Are You a Bystander?
Gabriel Abraham Garrett

The bystander effect is well-known, but it doesn’t necessary say bad things about humans. If you live in a city, it is generally polite to ignore other people unless they ask you for help! Emergencies of course break that convention but many people don’t know to perform the context switch.

And there is a geographical component. Chinese people will never get involved, because their laws encourage this (if you help someone, you can get sued for their injury even if you had nothing to do with it).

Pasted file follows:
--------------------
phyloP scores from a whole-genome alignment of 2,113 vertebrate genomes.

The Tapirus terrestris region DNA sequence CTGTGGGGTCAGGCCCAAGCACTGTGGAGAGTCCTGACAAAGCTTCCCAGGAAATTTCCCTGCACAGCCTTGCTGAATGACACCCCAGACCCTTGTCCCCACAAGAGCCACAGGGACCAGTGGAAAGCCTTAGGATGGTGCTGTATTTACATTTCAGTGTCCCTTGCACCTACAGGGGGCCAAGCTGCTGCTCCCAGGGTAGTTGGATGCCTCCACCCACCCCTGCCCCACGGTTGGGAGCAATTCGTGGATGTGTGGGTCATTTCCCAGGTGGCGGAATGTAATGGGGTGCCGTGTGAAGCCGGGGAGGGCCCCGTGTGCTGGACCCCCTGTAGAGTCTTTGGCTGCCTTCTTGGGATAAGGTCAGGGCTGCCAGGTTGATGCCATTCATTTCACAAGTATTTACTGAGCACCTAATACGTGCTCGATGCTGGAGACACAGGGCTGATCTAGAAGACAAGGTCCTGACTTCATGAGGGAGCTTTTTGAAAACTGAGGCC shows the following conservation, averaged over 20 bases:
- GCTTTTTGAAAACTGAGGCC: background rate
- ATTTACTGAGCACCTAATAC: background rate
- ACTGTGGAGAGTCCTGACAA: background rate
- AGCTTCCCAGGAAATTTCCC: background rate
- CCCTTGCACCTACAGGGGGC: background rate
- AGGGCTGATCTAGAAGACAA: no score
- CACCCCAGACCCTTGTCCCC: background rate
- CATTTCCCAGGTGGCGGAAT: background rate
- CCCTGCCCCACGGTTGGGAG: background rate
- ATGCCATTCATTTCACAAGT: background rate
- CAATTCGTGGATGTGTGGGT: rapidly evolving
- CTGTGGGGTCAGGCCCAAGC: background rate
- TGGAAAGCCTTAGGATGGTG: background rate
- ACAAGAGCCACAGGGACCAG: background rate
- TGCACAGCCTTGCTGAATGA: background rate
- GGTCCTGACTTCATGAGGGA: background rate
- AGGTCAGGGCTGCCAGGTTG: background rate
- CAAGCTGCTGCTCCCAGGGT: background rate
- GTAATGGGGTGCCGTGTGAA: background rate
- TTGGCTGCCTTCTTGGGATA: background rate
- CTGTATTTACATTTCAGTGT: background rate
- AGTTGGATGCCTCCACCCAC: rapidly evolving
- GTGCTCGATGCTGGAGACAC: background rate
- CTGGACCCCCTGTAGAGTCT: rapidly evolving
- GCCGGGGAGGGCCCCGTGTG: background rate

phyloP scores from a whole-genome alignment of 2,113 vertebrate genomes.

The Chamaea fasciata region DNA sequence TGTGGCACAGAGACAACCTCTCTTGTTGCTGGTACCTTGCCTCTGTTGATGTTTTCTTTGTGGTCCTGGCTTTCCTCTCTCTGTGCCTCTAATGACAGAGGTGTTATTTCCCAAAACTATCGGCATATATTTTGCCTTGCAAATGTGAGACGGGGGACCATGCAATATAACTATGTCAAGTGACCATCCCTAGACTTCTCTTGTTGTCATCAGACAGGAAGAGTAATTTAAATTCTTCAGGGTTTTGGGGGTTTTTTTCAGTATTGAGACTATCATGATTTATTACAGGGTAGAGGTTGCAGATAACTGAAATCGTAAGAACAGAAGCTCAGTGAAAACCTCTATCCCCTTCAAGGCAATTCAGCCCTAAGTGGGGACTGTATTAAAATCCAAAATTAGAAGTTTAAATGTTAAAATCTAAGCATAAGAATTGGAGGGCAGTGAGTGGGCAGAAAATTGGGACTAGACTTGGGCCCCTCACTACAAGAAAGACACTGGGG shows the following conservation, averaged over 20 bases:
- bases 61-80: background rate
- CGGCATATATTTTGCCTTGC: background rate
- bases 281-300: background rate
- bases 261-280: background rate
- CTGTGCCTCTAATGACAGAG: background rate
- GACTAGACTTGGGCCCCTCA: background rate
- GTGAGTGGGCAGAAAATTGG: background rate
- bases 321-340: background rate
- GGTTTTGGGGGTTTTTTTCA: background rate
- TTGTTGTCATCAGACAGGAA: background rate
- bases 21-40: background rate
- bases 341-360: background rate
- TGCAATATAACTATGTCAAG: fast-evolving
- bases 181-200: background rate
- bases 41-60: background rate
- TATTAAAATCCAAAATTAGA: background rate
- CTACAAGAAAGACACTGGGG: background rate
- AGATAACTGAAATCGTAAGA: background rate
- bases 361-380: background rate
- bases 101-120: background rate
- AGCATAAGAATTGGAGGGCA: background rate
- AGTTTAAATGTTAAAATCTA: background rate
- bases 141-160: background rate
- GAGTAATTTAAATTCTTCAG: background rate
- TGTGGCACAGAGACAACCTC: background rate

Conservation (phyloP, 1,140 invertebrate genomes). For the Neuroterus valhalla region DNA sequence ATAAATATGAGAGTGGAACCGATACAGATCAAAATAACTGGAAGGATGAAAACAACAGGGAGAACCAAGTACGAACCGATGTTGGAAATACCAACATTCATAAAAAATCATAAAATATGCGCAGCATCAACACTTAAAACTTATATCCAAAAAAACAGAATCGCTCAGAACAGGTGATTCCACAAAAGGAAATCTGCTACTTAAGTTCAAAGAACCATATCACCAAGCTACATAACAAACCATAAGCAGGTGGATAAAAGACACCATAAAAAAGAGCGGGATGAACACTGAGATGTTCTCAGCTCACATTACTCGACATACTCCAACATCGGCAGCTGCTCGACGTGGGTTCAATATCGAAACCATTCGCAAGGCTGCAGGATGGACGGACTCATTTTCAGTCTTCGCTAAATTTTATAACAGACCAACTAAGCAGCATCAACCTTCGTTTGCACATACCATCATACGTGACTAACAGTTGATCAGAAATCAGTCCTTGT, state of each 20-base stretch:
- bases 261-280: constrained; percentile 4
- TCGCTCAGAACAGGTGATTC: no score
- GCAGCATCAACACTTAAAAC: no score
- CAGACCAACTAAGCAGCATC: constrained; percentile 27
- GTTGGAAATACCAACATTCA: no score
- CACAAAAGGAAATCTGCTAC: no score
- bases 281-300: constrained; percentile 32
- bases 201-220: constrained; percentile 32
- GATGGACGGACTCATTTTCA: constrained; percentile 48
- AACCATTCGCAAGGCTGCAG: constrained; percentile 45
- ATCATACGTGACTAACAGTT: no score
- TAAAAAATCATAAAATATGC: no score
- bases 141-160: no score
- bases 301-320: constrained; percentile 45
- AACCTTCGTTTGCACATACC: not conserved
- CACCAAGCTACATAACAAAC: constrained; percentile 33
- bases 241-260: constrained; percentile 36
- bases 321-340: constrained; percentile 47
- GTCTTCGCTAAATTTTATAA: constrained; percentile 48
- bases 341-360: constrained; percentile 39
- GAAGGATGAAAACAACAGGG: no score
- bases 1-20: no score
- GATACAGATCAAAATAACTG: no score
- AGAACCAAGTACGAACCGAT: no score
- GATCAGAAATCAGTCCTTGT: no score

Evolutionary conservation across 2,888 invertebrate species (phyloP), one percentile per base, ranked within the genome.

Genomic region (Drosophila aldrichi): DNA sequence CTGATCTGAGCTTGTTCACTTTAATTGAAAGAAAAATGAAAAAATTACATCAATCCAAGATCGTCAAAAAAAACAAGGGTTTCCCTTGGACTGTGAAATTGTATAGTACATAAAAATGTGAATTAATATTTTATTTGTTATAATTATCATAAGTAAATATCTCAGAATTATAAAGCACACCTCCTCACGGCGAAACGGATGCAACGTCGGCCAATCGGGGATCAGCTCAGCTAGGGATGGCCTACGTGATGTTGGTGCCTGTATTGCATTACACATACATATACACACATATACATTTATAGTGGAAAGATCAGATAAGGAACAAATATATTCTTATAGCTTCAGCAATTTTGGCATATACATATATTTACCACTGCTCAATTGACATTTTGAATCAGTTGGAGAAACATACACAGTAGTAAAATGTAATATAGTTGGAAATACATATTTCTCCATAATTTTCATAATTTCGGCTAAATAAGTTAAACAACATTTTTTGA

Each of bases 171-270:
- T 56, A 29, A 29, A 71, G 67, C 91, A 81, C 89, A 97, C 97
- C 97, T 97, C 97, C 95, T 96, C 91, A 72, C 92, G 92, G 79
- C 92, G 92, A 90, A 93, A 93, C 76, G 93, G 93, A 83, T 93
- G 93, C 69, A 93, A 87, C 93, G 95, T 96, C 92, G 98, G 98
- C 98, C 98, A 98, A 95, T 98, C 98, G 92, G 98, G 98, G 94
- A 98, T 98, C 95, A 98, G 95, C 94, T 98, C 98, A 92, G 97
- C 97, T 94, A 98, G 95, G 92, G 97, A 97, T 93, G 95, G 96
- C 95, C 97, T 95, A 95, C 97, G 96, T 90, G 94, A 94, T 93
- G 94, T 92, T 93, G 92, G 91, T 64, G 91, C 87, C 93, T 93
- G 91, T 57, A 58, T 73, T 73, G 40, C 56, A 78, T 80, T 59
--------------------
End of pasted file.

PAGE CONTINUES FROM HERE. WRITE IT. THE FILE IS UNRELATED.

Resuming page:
On the other hand, last week my wife and I were walking through Brooklyn in the evening and as we walked I realized that I’d seen a young woman curled up on the ground. I’d gotten a bit past her, so I turned to walk back and I realized there was a small crowd of people there, mostly standing at a short distance. I asked one of them what was happening and she said, “We think she just had too much to drink. She seems to be breathing fine but we called the cops. They’ll be there soon. Do you know who she is?”

It made me very happy. These strangers had stopped to help a stranger. They weren’t even dead serious about it — they had done all the right things, were monitoring her and waiting for the cops, but were also hanging out and chatting. Very New York City.

Show your support

Clapping shows how much you appreciated Tom Ritchford’s story.